Roll forward a few weeks and I take up running with my brother. I’m actually used to running a couple of miles at a time, once or twice a week; my feet and legs got used to that some years back (although it took a while). Since my brother wasn’t used to running I decided to run a few miles first to sort of wear myself out a little before he joined me. In all we got into a good routine and I would be running 5+ miles at a time, once a week. After a few weeks of this I got an aching pain in my calf, like it felt tight, but I was able to keep running, so I did, thinking it was just because I had calf muscles from cycling and they were getting a jolting from pounding the pavement, and it would get better throughout the week and as each week passed.
Then the arches of my feet started causing me pain. This seemed to come about following cycling, after having been running, not directly after running, but the two were related; I figured my years of cycling had tightened me up in various places and the running demanded more flexibility, which couldn’t come about from just running and cycling.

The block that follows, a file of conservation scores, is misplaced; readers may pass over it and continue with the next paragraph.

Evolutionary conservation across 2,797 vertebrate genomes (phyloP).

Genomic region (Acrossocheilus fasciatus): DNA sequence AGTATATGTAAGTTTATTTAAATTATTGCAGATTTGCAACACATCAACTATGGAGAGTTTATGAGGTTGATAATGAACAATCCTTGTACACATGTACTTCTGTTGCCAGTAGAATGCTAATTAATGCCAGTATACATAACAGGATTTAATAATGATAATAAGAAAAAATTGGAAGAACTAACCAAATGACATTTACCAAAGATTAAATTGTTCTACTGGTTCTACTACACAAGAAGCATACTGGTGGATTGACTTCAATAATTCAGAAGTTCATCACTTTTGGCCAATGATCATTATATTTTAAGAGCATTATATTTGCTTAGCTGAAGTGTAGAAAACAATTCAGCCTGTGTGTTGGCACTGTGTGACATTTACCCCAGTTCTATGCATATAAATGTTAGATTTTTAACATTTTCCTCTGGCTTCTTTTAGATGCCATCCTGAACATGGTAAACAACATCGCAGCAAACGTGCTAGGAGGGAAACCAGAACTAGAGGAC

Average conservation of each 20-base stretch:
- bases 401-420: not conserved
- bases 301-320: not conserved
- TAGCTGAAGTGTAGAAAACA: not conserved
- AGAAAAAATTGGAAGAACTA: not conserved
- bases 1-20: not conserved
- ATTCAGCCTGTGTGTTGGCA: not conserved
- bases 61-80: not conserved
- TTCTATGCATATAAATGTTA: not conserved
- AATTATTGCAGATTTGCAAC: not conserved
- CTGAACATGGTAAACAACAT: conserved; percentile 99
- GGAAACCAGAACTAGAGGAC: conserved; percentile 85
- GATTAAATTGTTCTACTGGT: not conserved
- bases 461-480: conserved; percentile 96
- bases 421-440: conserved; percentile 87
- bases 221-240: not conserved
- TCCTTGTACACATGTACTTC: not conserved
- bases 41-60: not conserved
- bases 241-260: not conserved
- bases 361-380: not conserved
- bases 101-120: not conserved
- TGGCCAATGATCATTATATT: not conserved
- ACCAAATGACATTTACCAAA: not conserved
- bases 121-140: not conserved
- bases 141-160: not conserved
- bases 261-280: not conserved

I looked on the internet for some help with the arch pain and found a video demonstrating the ‘pen and the penny’ exercise, but that didn’t work for me; I didn’t feel it doing anything. What I did learn though was that the tightness in the calf muscles and the problems with the arches in my feet were likely related. I found some simple calf-stretching exercises and discovered that calf-stretching was an element of a ‘Yoga for Cyclists’ video I had been following for a while (but not focussing on that particular element). I’m now trying to make such stretches part of my post-run routine, something to do when I feel the pains in my arches, and part of my daily exercises, rather than just getting on my bike as I always had done.